I play the violin. It frequently, if not always, sounds awful. I’m okay with this. It’s just something I enjoy learning and maybe someday, if I don’t quit, I will sound not half bad. I said these words to my best friend in a text. Then, I referenced that singing is not at all this way for me.
Singing is like a bad ex-boyfriend.
Those were the words I used and they described perfectly how I felt about singing. It has been a twisted, volatile love affair. At times, I have been abused by it and at times I’ve been the abuser.
It is easier not to sing.
I’ve put significant distance between myself and that relationship. No looking back has been my motto. Relapse is not allowed.
A Dream in the Night
The very night after I sent my friend that text, I slept fitfully. I awoke to a strangling feeling in my chest, my heart racing, sweating. A panic attack at 5:15 AM. Sometimes this happens and I have no idea why. Other times, I remember that I was dreaming something intensely. I remembered the dream this time.
A fictional ex-boyfriend was following me around while I waited tables at a restaurant. He was telling me how awful I was at this job. I floundered under the scrutiny and emotional distress, fleeing from the restaurant. Then, as can only happen in a dream, I was suddenly out in an open field, collapsed from running hard.
He came to me then – the ex-boyfriend. He was comforting and said he wanted me back. I should come with him and just tell the restaurant owner I was bad at the job. I didn’t need to quit. I just needed to communicate. The restaurant owner would find something for me, teach me, help me. The ex-boyfriend would stay with me, if I stayed with him.
Maybe it meant nothing, but I think it’s no coincidence that my dream was about a fictional ex-boyfriend. I think my mind was probably trying to deal with the wording I had used to describe singing. Greatly disturbed, I tried many things to comfort myself. After an hour, nothing had helped so I climbed into a bath, turned on soft music and began to read from Thomas Moore, who seemingly always has an answer.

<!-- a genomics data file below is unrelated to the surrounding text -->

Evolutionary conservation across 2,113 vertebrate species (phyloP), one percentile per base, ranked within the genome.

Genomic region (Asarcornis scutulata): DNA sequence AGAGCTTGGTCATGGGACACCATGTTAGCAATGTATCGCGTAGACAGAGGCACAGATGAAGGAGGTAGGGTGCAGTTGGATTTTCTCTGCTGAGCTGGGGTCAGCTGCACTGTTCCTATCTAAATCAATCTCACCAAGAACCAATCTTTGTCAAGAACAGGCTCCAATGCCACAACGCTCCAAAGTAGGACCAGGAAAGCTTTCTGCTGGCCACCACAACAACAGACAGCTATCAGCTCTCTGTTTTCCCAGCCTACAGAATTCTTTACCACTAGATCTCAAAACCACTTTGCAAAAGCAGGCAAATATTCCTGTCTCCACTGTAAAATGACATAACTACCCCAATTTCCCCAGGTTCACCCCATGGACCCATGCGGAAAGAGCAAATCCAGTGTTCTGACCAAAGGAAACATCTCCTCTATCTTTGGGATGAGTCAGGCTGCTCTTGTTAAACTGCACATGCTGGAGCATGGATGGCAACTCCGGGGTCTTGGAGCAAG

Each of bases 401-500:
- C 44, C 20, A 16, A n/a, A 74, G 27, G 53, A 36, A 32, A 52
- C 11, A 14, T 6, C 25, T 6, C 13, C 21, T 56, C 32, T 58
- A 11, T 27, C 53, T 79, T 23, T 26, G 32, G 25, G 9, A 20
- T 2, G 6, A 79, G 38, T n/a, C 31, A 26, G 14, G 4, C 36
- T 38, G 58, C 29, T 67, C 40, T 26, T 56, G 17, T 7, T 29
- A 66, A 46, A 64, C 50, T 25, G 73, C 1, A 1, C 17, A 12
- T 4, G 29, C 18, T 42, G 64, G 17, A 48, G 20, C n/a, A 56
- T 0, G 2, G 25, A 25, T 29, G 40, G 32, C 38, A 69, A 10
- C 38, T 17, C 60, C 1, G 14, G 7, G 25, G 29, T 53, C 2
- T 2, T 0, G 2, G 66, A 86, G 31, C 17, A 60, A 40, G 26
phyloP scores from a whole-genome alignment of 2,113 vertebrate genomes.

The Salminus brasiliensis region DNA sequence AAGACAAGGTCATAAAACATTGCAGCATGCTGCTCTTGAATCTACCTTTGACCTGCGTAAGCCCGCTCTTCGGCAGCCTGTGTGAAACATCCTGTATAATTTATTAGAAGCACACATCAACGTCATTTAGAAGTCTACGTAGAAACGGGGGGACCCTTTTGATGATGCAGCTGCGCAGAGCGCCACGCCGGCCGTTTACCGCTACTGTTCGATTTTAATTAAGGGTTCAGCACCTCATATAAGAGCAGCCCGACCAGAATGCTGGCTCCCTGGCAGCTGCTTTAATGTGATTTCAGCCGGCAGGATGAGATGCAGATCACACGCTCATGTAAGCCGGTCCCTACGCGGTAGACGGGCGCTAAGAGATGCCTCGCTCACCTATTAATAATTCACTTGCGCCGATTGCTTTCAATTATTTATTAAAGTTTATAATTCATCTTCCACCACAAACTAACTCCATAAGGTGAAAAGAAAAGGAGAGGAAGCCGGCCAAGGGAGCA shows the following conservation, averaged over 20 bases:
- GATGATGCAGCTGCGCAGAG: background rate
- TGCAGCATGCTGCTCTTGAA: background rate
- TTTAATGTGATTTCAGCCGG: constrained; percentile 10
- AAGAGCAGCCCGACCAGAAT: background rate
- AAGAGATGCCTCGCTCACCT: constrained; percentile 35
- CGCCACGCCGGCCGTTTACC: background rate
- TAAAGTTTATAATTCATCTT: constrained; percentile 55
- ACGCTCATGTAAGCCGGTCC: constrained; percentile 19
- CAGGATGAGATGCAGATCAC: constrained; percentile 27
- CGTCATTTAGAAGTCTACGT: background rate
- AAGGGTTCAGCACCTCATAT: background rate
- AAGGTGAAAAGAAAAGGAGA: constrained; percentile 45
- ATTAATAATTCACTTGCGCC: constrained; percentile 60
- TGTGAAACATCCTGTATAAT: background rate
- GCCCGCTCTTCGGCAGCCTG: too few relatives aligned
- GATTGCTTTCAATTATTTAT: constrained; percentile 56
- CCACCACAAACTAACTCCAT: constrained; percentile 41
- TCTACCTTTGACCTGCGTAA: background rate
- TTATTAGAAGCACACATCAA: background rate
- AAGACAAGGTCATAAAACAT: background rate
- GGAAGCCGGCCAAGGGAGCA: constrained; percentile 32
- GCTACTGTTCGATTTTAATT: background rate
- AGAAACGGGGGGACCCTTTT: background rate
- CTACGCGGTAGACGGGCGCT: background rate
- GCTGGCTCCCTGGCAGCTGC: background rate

Sure enough, like a sacred echo, he was talking about how we assign values to things – things from our soul. For instance, he shared about a woman entering therapy who wanted to get rid of her dependence. He questioned her about the topic. What does dependency look like to you? How do you feel when you are dependent?
After a lengthy conversation, he shrugged his shoulders at the woman and shared about intimacy. A man’s wife always brought him lunch when he had forgotten it. Sometimes she even brought it before he knew he had forgotten it. Each time, they would hug or kiss and affirm their love for one another.
Then, he shared that the man was dependent on the woman, but perhaps it was not the worst thing in the world. The woman sitting acrossed from him who wanted to get rid of dependence? She was dumbfounded saying, “That’s dependence?!?!” She learned much over the next few years. Once she began to reframe dependence as something besides an enemy, she was able to learn. Instead of getting rid of dependence, she learned when it was appropriate and meaningful.
This is how we can care for ourselves. Perhaps the dark things, the bad things that follow us, are only pointing us to where are souls need care.
Oh yes, Thomas Moore nailed it on the head. Perhaps this vicious ex-boyfriend haunting me, the one I refer to as singing? Perhaps it isn’t vicious at all. Perhaps it simply wants reconciliation, to be reunited.
I’m just not certain that I’m ready to take it’s hand again. For now, I’ll listen though. I will be open to what it is saying. Perhaps I can learn to love it again after all.